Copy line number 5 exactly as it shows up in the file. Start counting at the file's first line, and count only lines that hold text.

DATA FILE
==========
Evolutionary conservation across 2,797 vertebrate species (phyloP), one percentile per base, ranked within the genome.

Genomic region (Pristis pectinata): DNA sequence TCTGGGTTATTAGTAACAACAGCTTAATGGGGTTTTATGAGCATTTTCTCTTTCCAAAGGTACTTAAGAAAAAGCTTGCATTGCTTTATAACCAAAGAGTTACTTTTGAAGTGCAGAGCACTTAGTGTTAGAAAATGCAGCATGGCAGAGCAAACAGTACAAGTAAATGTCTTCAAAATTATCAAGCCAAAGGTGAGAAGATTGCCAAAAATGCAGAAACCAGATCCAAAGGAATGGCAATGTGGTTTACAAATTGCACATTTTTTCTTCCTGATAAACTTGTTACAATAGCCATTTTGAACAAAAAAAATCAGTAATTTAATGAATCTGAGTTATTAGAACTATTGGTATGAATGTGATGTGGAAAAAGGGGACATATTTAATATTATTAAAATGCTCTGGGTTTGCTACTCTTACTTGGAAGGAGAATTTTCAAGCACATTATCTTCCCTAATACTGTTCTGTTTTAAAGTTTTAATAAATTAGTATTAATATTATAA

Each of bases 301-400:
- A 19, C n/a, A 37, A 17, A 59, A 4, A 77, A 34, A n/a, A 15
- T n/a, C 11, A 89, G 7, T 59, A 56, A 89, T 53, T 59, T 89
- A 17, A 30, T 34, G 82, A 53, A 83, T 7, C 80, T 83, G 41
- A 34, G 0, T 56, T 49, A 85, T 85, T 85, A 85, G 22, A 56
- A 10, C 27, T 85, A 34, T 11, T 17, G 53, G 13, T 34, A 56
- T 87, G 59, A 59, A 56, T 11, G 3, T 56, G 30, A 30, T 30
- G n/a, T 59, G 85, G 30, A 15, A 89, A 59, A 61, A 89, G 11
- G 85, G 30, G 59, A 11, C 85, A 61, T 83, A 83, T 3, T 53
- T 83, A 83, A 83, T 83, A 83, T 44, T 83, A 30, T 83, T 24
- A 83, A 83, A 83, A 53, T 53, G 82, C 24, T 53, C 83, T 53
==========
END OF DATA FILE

- T n/a, C 11, A 89, G 7, T 59, A 56, A 89, T 53, T 59, T 89